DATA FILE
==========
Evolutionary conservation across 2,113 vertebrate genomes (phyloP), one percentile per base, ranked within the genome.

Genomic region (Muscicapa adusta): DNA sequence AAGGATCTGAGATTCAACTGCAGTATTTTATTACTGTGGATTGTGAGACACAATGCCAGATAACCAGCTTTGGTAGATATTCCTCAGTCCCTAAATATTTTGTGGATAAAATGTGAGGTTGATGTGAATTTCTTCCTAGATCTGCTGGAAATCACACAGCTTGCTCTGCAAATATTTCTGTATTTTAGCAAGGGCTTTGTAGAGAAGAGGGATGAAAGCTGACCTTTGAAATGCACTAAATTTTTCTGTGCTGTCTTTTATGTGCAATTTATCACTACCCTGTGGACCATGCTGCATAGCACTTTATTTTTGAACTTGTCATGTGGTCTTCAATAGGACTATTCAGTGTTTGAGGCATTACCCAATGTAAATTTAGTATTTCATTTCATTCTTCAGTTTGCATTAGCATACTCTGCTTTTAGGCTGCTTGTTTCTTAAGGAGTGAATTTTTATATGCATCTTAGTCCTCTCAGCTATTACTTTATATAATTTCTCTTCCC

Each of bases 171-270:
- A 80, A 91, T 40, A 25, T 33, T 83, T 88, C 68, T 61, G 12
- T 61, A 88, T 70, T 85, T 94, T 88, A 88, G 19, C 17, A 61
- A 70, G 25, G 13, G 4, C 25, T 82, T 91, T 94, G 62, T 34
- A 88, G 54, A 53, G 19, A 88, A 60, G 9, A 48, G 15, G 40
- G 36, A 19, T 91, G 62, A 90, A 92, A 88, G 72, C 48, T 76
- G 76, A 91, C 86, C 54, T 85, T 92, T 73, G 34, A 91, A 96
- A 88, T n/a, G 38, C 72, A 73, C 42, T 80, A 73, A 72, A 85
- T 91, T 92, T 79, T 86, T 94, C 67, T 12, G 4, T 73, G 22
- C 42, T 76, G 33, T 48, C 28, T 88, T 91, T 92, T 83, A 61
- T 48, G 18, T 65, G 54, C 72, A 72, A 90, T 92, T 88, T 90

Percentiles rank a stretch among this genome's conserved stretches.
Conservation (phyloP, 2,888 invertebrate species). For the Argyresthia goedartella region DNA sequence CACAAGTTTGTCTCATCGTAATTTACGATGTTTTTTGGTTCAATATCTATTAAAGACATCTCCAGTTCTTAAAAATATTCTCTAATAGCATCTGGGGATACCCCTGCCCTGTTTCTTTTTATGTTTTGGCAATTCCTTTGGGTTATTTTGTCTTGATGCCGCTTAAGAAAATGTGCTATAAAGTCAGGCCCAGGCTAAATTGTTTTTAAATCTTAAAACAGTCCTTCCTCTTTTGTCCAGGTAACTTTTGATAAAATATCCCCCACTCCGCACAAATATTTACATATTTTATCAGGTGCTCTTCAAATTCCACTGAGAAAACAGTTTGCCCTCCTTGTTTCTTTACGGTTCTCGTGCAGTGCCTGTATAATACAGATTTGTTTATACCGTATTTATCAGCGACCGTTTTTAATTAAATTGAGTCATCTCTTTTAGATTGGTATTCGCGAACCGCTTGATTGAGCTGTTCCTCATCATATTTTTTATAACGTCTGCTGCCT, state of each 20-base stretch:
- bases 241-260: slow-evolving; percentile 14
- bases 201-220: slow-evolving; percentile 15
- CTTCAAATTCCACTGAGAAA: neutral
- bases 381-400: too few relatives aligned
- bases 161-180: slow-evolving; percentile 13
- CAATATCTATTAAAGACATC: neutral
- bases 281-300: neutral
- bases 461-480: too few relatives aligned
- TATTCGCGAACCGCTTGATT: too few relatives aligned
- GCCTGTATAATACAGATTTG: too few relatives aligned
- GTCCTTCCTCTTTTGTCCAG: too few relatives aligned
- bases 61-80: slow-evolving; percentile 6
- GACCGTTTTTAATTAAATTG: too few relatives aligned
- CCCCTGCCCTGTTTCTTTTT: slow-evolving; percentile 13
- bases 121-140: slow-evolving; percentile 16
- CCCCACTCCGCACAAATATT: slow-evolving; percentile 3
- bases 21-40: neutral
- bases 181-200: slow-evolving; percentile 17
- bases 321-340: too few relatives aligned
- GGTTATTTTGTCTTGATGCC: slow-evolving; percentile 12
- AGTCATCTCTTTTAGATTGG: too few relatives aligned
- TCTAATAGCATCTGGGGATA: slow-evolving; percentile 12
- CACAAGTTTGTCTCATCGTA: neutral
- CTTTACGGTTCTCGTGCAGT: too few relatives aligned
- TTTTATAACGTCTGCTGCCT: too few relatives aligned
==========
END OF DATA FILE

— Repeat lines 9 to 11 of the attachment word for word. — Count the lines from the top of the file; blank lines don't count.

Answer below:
- G 76, A 91, C 86, C 54, T 85, T 92, T 73, G 34, A 91, A 96
- A 88, T n/a, G 38, C 72, A 73, C 42, T 80, A 73, A 72, A 85
- T 91, T 92, T 79, T 86, T 94, C 67, T 12, G 4, T 73, G 22